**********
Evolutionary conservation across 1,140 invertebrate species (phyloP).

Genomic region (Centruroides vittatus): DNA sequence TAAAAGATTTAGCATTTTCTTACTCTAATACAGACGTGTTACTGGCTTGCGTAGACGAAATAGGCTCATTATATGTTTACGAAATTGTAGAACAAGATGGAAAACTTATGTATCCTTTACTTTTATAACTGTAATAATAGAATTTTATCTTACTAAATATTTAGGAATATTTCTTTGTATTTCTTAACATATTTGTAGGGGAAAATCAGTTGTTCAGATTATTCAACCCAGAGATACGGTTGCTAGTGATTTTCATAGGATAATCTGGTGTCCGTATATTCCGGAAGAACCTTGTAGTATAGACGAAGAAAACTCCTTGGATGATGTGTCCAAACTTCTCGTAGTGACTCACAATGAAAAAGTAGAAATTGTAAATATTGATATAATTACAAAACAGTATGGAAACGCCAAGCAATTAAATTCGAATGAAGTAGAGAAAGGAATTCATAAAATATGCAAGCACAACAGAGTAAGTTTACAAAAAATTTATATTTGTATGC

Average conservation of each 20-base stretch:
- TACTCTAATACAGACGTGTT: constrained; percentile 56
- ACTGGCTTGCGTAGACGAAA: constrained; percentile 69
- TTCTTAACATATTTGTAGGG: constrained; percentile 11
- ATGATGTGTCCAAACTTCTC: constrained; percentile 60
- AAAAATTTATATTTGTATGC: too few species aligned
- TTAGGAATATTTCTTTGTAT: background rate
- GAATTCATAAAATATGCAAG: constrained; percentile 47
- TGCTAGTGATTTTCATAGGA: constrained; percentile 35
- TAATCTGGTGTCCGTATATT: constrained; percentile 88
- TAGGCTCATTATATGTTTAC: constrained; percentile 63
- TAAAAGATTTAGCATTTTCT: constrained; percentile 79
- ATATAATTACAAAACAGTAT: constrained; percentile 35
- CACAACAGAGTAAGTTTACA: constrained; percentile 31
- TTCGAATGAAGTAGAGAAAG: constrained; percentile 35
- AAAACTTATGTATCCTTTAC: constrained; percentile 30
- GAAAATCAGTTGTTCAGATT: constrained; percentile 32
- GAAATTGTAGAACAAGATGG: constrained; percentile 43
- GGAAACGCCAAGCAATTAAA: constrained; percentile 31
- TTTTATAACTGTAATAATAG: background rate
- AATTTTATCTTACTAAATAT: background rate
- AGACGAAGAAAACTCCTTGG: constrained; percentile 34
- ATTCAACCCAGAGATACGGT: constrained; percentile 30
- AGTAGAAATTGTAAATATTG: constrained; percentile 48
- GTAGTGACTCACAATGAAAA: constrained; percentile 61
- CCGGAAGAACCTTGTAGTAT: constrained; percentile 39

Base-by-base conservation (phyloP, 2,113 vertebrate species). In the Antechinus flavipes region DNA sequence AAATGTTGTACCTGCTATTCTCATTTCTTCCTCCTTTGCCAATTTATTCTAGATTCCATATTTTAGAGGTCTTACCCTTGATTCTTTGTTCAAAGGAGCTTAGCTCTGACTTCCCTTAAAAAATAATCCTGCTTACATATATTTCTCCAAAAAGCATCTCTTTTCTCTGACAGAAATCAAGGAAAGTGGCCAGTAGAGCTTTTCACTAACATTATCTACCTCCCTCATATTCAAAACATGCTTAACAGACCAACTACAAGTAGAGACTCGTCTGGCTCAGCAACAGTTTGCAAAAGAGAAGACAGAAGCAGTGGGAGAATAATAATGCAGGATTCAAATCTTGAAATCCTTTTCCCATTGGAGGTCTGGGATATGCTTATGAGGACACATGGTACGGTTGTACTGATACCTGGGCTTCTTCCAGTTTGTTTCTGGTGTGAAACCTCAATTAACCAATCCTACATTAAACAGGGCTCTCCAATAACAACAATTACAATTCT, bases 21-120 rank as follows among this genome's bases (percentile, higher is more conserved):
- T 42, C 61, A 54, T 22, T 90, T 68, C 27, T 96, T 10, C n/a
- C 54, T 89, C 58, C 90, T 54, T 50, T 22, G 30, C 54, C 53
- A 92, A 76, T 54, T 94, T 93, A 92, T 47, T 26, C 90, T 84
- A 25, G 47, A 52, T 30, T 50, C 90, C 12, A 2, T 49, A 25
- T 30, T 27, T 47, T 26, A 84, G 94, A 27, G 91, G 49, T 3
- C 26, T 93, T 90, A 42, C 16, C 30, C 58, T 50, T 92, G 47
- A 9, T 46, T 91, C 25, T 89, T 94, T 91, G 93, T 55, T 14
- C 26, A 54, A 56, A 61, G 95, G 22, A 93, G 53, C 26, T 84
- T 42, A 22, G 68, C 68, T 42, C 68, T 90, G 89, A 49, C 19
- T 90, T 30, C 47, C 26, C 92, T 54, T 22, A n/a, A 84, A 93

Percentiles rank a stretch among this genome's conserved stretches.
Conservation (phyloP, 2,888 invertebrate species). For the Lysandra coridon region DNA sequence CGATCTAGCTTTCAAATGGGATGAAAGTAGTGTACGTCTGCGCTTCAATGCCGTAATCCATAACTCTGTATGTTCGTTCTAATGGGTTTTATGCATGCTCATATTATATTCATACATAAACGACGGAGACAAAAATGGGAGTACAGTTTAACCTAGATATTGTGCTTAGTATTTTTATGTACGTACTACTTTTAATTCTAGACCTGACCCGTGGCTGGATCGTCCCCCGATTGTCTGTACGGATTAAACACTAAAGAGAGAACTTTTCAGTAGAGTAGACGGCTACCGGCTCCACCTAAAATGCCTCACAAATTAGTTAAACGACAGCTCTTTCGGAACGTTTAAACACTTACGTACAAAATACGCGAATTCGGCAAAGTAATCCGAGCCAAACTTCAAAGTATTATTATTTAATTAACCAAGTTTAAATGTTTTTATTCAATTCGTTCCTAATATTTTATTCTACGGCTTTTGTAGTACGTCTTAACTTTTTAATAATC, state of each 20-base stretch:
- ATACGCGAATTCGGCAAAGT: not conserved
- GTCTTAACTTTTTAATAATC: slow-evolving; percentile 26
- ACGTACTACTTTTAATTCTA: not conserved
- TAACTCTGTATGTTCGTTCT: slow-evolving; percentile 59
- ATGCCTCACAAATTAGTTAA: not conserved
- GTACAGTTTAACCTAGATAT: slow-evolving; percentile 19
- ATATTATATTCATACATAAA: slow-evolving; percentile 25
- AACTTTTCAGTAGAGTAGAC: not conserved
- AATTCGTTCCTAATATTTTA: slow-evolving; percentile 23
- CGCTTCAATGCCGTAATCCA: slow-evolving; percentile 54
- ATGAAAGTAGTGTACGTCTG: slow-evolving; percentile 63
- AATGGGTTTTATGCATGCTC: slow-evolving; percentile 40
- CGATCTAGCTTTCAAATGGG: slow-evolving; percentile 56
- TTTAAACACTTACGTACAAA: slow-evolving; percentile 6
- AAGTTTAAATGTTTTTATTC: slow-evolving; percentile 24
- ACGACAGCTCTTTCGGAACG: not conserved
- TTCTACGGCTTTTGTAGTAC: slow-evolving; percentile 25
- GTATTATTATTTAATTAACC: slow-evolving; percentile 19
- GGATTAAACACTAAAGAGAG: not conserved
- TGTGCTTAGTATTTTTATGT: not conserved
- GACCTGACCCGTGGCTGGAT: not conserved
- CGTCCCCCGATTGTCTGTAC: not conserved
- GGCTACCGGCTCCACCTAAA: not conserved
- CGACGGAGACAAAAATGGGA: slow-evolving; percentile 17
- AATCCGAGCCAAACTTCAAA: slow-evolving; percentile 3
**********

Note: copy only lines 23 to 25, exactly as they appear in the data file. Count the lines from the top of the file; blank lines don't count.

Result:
- AATTTTATCTTACTAAATAT: background rate
- AGACGAAGAAAACTCCTTGG: constrained; percentile 34
- ATTCAACCCAGAGATACGGT: constrained; percentile 30